EW: At that point, I just flashed back to earlier that night in my b-- my brother's back room where I had stood and pointed to that bat and said I wish whoever did that were here, I would take that bat and hit him in the head until he died, just like he did my mom. And I thought whose heart is darker here. Is it the heart of a young man with impulse control who's angry and afraid or is it me? The Christian. 48 years old at that time. Person who's counseled people about forgiveness, written books on forgiveness. I thought, my heart is darker than his heart. But I knew that I could be forgiven for the darkness in my heart. And I thought if I can be forgiven for the darkness in my heart, who am I to hold unforgiveness against this young man. And I was able to forgive that young man. And that's really lasted ever since.

RS: Did you ever meet him?

EW: So sometimes I'm asked, you know, did I meet the man or did I ever have a chance to interact with him. But as it turned out, no usable evidence could be brought forth. And although that-- someone confessed at about the fourth day, when the grand jury met there was not enough evidence to bring him to trial. So-- so in our system of innocence until proven guilty, there's no way to meet the young man.

RS: So the forgiveness that you gave is forgiveness in your own heart for this person?

EW: So, the forgiveness that I was able to give this young man of course happened inside of me. And, he really doesn't know about that. You know, there is a big difference between saying I forgive you and, and forgiving someone. So forgiveness happens inside our skin but someone could say I forgive you and just be setting you up to stab you in the back. So it's different what people say than what goes on inside of him, or it can be different.

RS: And decades later you still feel settled? 

EW: Decades later, I still feel that forgiveness which happened one night late still holds. I had a few moments toward the police about the way that the evidence was handled that ended up making justice not being able to happen. But, but that wasn't, that didn't affect my forgiveness of the young man. That was another issue I worked through with the police.

RS: Forgiveness is to be human, common grace?

EW: When I started looking at forgiveness, I am a Christian so I came at it from a Christian standpoint and as I would talk with people in the church they would say why isn't this special that Christians can forgive. And I knew enough research to know that in fact if you just look at the group of Christians versus people who don't affirm any kind of faith, there is a big difference in the amount that they forgive. But my feeling was that it was really more about being in a church environment and having a norm of forgiveness, having a belief system, having a value system. It wasn't that people who were not religious could not forgive. You know, I think they can forgive, I think this is part of what has been known as common grace. So the idea that theologically is that God has given things like reasoning and language to everyone regardless of their belief system and I believe that hope and gratitude and forgiveness and humility and all of those are part of common grace that anyone has access to.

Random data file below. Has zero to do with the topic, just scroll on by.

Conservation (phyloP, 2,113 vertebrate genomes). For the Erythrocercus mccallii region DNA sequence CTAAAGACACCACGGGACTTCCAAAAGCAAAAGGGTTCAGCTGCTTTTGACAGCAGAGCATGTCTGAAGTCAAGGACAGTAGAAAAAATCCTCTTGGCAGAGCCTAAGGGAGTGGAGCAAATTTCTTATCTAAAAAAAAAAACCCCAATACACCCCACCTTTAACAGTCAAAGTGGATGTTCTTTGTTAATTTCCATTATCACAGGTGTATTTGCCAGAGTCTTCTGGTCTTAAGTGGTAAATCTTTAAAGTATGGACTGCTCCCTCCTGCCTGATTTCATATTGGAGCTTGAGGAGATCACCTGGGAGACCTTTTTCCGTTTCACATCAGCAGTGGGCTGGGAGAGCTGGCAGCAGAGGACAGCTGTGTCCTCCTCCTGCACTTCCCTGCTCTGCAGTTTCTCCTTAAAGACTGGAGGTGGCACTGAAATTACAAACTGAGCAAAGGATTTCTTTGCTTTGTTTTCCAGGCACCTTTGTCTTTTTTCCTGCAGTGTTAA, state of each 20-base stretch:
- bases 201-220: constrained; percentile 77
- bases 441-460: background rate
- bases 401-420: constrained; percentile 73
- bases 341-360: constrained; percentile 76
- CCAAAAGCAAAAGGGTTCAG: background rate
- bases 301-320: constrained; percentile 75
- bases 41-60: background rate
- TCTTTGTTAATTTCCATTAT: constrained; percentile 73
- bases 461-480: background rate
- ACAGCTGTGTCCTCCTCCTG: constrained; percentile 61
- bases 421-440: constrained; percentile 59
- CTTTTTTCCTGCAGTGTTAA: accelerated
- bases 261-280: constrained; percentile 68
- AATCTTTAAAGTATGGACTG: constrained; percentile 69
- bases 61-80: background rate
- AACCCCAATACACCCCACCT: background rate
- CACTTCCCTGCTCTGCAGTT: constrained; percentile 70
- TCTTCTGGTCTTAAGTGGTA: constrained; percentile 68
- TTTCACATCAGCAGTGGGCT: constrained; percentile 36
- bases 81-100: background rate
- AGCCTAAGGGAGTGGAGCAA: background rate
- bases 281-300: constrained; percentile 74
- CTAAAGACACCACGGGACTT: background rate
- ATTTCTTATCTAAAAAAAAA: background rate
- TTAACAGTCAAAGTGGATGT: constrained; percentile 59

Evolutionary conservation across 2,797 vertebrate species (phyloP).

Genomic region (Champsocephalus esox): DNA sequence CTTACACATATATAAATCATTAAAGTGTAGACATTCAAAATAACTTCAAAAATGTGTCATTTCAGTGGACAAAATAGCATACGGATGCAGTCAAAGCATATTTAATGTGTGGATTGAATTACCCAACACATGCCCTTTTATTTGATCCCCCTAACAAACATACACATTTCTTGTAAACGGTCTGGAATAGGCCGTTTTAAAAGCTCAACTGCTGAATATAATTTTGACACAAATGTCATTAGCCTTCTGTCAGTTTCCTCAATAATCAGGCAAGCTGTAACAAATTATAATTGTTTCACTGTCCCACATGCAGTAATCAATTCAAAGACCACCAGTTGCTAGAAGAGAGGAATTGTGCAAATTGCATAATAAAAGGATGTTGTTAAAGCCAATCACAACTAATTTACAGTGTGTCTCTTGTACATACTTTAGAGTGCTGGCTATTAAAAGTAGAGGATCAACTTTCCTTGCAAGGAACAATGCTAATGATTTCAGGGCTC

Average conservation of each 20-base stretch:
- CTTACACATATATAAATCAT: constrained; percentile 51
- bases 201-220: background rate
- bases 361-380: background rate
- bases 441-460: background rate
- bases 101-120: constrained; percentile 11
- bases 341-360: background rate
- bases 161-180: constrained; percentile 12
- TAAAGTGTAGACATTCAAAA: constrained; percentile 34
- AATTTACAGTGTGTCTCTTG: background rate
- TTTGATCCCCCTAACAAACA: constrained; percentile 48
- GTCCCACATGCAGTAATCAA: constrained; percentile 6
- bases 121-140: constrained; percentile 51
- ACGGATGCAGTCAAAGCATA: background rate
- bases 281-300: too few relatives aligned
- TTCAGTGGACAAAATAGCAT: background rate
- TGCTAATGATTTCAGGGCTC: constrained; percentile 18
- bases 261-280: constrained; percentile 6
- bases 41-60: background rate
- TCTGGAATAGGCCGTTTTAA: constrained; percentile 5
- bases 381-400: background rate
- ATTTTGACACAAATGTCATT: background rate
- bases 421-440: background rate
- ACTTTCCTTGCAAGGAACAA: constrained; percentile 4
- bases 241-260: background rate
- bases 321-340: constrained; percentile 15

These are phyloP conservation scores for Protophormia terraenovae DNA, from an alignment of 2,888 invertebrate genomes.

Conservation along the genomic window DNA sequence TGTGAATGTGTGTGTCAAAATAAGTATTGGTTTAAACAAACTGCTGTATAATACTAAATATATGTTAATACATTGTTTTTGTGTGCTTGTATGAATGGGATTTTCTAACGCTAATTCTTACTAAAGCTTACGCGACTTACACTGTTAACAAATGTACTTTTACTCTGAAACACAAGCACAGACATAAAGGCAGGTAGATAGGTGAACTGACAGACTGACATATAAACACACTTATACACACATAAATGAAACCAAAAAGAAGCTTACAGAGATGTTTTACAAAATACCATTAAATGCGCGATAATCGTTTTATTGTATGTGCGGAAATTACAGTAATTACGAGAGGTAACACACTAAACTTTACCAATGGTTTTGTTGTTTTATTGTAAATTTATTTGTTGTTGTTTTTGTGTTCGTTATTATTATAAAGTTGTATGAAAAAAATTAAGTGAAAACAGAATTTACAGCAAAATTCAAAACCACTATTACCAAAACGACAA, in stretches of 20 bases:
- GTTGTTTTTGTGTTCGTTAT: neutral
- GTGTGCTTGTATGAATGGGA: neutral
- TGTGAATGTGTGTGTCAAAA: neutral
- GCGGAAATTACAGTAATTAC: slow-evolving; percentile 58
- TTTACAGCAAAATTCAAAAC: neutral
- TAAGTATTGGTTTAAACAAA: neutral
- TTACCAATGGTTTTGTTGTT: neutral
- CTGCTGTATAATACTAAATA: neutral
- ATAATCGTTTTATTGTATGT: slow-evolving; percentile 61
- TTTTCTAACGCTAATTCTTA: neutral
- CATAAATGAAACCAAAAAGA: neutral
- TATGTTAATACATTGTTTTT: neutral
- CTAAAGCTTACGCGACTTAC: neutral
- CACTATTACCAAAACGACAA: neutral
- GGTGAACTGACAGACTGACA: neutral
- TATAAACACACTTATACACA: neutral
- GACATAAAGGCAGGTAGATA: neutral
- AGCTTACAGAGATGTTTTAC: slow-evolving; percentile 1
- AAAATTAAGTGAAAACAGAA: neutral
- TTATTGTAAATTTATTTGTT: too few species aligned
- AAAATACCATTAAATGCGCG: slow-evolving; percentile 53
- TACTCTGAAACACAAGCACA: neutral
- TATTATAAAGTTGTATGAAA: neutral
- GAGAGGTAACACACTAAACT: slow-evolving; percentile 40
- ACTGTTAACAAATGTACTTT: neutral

RS: And can forgive?

EW: And can forgive. Although at one point earlier I mentioned an injustice gap and that injustice gaps can be so large that while theoretically they could forgive, it's like jumping over a 10-foot fence. They can't get past that injustice gap. 

RS: Uber forgiver?

EW: I-- you know, some people say, how can you forgive this young man, this is you know, you must be some kind of super forgiver. And I go, well you know, I had a professor in graduate school who gave me a B and I didn't forgive him for 10 years so I think you know, I'm not really doing something that that anyone could-- I think anyone could forgive, given the right circumstances. And you know I don't have some kind of special gift of forgiveness. 

RS: Virtue?

EW: So forgiveness I believe is a virtue. And a virtue classically is a, is something that is a positive character trait, a positive character strength that people have, in which they do something that's good. In positive psychology, we look at this nowadays as what it is called a eudaimonic virtue and that's just a Greek term that means it's good for ourselves but it's also good for other people. It just kind of takes that traditional Greek eudaimony and shifts a little bit, but-- but it's a, a goodness of character, a character strength that not only is good for me but is also good for other people. 

RS: How important is the sense of trustworthiness in forgiveness? 

EW: So there are a number of terms that are very related to forgiveness. So one of those is reconciliation. Reconciliation is being able to restore trust between two people, once that trust has been broached. So I can forgive someone but I don't trust them at all. That's because they're not trustworthy. They've hurt me again and again and again. I forgive them because that happens inside me. But trust is a relationship quality. It's about whether as we relate to each other we can rely on the other person to be trustworthy. And so trust is not really 100 percent related to forgiveness or reconciliation either because that's restoration of trust. Not 100 percent related to forgiveness.

RS: So you can still forgive but not trust.